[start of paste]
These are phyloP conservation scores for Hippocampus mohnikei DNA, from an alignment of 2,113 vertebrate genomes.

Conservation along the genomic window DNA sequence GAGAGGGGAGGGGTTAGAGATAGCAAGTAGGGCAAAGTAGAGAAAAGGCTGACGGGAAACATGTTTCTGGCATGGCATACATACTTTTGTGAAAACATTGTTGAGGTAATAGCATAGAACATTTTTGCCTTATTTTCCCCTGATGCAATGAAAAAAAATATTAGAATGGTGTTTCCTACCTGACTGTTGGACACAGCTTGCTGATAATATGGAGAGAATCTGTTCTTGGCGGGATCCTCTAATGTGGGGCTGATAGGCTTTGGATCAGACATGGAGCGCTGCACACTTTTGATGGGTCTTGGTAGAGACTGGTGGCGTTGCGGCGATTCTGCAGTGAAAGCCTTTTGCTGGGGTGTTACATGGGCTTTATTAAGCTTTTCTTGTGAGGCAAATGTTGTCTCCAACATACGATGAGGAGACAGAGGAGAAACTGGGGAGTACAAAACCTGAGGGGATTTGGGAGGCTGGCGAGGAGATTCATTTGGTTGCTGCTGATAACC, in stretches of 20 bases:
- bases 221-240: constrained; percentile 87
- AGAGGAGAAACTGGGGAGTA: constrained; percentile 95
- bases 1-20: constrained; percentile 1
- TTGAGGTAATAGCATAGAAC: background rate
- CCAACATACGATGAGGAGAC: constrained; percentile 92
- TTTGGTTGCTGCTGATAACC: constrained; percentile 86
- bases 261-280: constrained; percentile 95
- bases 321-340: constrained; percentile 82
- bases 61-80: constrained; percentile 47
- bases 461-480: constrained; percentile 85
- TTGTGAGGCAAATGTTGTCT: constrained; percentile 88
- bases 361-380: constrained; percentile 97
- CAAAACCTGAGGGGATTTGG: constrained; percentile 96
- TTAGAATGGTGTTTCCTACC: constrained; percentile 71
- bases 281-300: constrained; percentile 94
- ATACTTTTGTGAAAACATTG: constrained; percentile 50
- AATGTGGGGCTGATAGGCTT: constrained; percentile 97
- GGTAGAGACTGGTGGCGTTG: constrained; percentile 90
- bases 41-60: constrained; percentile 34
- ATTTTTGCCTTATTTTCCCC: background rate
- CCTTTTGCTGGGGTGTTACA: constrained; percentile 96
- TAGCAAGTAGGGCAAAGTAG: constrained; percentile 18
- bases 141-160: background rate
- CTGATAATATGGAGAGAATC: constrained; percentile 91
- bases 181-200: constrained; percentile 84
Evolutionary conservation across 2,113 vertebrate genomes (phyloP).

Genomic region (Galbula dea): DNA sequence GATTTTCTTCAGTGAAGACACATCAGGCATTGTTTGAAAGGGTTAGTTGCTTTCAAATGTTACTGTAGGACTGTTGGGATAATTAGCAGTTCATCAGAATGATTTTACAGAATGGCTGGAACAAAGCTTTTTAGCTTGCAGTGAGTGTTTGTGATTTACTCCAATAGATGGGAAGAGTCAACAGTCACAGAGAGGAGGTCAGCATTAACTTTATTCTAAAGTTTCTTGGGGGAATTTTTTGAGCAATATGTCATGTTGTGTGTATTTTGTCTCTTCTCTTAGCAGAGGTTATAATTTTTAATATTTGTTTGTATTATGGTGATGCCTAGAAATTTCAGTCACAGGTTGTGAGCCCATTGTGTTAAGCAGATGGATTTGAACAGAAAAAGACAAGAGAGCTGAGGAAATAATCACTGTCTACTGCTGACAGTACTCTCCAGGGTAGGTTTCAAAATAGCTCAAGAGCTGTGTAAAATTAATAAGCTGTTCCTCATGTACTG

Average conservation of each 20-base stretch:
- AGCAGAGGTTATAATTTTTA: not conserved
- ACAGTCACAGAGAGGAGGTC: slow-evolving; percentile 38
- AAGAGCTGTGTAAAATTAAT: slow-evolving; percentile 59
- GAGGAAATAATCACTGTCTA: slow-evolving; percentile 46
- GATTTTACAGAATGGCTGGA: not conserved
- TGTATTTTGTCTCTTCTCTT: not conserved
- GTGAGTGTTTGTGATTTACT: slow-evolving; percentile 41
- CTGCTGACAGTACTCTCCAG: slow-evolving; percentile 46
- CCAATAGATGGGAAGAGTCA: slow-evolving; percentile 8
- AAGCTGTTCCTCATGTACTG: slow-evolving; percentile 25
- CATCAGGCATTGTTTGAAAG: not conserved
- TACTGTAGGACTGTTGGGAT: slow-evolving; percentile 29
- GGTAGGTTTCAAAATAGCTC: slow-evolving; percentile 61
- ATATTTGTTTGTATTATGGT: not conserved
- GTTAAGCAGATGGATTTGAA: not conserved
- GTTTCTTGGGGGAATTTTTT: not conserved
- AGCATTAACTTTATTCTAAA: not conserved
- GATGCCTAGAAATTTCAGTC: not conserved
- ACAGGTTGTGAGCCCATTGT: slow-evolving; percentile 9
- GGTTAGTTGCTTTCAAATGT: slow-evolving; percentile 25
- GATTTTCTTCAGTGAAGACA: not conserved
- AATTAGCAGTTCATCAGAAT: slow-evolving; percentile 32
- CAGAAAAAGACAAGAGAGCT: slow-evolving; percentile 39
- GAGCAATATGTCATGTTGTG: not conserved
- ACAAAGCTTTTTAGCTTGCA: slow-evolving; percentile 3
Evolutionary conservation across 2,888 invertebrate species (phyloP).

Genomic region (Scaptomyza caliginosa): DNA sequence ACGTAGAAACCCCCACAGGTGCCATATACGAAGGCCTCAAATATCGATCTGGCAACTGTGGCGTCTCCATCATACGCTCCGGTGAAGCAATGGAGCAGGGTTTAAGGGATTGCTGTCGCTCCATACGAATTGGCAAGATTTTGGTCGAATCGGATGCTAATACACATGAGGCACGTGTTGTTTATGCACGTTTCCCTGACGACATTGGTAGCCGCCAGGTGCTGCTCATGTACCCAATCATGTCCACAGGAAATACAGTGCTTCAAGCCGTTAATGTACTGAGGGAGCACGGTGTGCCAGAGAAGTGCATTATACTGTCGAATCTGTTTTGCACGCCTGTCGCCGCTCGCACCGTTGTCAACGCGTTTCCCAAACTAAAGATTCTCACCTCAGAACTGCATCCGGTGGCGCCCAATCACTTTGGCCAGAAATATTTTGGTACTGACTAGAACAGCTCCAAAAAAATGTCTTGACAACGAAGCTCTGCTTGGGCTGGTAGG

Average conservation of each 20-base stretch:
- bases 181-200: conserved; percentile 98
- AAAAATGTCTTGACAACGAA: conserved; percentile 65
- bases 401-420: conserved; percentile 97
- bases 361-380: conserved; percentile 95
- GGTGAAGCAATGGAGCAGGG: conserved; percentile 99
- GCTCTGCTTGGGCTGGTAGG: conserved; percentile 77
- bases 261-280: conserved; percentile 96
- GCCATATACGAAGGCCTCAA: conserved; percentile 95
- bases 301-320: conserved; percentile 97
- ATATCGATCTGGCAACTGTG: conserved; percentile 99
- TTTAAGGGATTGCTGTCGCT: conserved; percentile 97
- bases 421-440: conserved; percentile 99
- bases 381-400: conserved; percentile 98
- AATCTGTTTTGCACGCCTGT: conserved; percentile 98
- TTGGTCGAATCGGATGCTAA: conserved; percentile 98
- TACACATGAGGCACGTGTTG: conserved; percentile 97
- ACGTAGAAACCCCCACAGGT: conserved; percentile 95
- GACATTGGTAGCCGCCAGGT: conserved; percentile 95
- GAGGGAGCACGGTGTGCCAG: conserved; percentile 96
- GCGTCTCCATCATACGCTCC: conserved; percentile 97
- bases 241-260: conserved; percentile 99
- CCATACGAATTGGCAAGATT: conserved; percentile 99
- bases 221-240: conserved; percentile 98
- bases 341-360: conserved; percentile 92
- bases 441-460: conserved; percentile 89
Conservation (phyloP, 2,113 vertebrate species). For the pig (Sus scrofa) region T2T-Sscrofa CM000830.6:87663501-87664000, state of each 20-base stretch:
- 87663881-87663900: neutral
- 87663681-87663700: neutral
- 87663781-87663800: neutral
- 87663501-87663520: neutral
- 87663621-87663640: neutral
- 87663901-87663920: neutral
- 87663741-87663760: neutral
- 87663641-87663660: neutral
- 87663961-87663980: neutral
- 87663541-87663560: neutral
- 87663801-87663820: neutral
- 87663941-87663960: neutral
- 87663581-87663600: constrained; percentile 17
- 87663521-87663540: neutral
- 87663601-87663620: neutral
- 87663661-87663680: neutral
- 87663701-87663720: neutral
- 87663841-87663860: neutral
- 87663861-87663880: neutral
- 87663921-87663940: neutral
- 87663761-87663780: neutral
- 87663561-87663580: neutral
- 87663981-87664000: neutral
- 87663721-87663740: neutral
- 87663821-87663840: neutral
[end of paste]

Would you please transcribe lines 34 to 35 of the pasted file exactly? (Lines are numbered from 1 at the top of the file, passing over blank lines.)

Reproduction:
- GAGGAAATAATCACTGTCTA: slow-evolving; percentile 46
- GATTTTACAGAATGGCTGGA: not conserved